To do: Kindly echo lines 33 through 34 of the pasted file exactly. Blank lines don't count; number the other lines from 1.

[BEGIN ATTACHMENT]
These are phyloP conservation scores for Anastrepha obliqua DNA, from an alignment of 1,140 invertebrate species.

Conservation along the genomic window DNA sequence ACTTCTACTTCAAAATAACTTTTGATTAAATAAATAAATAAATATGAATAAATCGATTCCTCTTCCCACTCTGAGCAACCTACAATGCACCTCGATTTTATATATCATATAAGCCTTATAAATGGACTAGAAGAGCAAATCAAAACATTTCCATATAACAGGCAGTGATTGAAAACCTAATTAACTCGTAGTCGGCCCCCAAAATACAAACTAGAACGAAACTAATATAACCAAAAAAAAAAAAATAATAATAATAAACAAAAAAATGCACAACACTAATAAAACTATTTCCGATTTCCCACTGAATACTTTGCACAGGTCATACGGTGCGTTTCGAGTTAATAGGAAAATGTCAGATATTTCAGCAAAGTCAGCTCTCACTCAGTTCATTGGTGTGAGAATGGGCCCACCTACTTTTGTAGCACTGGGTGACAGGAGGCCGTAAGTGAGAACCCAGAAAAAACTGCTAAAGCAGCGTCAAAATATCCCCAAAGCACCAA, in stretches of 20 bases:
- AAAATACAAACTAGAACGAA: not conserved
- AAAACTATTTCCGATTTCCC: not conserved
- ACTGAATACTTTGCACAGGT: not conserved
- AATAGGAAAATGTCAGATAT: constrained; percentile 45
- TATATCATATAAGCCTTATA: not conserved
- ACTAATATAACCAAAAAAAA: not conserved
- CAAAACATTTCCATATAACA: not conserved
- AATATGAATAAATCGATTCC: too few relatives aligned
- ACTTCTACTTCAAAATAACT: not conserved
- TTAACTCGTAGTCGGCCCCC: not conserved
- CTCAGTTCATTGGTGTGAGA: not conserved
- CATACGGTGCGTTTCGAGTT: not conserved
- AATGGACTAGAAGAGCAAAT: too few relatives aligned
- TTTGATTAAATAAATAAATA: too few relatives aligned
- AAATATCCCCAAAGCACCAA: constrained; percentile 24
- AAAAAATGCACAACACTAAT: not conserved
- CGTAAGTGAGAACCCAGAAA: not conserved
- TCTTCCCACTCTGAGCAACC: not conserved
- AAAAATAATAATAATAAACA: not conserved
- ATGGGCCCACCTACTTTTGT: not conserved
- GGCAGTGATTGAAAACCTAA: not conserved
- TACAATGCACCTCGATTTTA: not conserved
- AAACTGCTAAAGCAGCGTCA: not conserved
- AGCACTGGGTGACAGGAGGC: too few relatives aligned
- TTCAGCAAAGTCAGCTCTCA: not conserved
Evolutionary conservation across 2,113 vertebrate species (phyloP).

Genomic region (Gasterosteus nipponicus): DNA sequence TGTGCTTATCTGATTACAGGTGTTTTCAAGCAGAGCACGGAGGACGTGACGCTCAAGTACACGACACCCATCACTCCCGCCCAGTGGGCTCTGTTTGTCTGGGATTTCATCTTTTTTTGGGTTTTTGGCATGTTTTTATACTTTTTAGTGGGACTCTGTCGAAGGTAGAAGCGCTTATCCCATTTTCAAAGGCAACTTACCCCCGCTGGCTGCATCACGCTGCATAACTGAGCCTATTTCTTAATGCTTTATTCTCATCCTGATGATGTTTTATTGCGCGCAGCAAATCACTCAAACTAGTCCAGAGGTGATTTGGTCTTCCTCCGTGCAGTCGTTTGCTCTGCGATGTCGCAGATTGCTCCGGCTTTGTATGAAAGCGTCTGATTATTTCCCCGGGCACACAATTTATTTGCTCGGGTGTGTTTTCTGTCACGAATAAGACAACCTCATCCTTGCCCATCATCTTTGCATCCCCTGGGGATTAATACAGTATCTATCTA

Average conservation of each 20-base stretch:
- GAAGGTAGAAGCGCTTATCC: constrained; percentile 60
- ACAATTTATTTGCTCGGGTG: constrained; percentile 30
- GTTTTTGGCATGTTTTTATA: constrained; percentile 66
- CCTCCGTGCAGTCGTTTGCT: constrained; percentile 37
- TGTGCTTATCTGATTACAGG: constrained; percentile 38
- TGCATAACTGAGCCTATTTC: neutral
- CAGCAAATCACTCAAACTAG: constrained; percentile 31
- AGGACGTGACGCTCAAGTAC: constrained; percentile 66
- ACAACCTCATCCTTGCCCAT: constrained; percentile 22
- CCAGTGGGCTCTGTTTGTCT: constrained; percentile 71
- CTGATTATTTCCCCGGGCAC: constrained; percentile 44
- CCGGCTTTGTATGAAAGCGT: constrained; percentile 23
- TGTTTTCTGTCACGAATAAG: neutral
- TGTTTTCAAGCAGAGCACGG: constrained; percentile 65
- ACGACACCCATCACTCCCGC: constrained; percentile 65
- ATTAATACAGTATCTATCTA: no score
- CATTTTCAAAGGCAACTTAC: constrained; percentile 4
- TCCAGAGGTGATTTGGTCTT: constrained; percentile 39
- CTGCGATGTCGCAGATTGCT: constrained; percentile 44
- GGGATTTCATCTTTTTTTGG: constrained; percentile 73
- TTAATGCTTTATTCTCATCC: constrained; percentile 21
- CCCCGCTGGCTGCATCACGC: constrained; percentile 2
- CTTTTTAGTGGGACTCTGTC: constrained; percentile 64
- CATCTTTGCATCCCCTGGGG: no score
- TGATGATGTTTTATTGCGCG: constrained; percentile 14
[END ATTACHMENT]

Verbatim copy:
- GTTTTTGGCATGTTTTTATA: constrained; percentile 66
- CCTCCGTGCAGTCGTTTGCT: constrained; percentile 37